I am enjoying the series. A while back I had the chance to tour timberlands owned by a TIMO and timberlands owned by a private company with sawmills. One major difference was the restocking levels for the two different ownerships with the TIMO owner replanting far fewer trees than the sawmill owner. The thought I had was that as TIMO's rather than sawmill companies own more and more timberland the overall inventory of merchantable wood might decrease to the point where the forests in a region can't support the mills that are currently there. Is it a strategy for TIMO's to lower the overall inventory to create more scarcity and keep prices higher or are they just minimizing costs with the plan to divest or convert the timberland in the future?

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  3. Fantastic posts! I am currently researching timberland investment and your posts gave me more information than any of the TIMOs I talked to did.

    I very much hope the series will be continued.

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  4. Wow, nice stuff. I wish you were testifying in Montana where Plum Creek is cashing in 312,000 acres for 510 million, 1634 an acre for ground with an apparent total inventory of about 114 million feet...that's a whopping 360 something feet per acre.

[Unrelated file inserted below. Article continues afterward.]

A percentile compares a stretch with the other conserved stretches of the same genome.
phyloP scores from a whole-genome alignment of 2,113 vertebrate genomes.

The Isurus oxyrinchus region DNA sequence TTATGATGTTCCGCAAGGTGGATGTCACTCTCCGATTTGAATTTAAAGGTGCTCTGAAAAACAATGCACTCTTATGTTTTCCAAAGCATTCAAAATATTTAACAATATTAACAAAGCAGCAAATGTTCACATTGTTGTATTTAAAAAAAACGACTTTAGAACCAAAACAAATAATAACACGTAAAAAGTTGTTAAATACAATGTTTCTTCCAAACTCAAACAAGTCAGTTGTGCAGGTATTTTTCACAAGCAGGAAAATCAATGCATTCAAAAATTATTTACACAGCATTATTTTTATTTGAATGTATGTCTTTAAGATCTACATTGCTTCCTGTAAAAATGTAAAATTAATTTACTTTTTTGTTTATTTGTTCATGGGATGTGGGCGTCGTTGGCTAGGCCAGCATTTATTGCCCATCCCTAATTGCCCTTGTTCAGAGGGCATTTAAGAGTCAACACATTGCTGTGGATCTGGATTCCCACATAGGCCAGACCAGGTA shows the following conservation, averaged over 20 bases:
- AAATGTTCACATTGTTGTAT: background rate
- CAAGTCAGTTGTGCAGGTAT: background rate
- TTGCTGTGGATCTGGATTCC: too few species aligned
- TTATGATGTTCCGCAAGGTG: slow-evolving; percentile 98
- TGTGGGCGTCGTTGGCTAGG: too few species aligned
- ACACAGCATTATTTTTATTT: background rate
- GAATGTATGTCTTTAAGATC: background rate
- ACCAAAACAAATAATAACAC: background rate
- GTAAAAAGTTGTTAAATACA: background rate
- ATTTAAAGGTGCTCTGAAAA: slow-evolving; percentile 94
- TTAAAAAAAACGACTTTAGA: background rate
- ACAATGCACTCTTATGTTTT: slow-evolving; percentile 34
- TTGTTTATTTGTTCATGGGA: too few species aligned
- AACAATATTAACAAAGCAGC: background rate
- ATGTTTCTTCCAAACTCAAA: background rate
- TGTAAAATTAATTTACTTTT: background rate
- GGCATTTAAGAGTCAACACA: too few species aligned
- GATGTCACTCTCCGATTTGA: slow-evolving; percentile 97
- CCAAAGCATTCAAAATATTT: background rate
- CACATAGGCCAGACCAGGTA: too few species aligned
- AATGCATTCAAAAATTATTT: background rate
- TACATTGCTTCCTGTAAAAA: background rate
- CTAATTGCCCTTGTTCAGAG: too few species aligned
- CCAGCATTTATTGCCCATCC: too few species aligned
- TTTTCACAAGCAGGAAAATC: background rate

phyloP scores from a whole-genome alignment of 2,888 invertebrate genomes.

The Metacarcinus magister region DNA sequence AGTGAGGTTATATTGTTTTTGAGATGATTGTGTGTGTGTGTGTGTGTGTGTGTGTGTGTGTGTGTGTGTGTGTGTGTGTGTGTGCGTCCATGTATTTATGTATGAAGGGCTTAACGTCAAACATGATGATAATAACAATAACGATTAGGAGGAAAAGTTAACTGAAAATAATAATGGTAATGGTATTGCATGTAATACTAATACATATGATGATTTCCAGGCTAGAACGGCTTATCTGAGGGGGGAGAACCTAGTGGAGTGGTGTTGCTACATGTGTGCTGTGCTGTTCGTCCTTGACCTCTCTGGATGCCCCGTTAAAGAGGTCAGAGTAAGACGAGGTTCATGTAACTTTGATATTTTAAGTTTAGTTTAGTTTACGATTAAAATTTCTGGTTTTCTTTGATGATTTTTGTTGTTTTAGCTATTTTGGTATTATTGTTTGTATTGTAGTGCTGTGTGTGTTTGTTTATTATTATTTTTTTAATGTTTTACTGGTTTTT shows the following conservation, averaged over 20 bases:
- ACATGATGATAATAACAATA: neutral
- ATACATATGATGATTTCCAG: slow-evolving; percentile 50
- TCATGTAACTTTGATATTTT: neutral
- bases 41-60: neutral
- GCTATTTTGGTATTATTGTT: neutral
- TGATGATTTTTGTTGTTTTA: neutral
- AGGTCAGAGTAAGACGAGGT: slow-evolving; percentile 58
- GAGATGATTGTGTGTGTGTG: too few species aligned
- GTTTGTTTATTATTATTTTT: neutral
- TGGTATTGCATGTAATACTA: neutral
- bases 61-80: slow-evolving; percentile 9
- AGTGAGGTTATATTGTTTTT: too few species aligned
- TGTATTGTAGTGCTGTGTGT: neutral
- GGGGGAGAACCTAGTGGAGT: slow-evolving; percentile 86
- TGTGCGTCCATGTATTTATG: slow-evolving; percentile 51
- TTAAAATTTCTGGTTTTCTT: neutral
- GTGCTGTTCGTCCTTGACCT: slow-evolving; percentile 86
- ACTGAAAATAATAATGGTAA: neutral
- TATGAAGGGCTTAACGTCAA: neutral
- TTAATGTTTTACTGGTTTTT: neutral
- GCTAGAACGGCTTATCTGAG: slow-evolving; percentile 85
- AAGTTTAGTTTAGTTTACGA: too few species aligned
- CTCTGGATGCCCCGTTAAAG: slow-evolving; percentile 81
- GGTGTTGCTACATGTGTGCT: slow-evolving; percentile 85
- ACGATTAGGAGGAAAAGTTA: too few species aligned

PCL, along with two land trusts, is now sniffing after state money to fill in the package. The appraisal, despite this being a "conservation" deal with resale not an option, claims RE appreciation as a return. And the NPV is done with inflated, not constant dollars. Even so, the cash flow return is under two percent...and this parcel is to be bought with bonds. Sick. Plum Crooked, it is.

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  5. Dorothy, sorry for the delayed response. I went hunting for awhile and a couple of comments slipped by me. You have a good background but you would need some formal training in forestry and appraisal techniques if you wished to get a job in this field.

    Michael, TIMOs do not manage their land with a strategy to create scarcity. Their goal is to maximize financial returns from each parcel of land. Sawmills frequently have a goal of growing quality sawlogs to maximize return from their mills. Higher stocking levels result in better quality sawlogs for a couple of reasons. That MAY be what you saw. There could also have been differences in genetic stock that drove the decision to plant fewer trees. Also, all TIMOs are not the same. Some do a better job of managing timberland than others. Same with sawmills. Just to clarify this - some sawmills are also TIMOs!! -Brian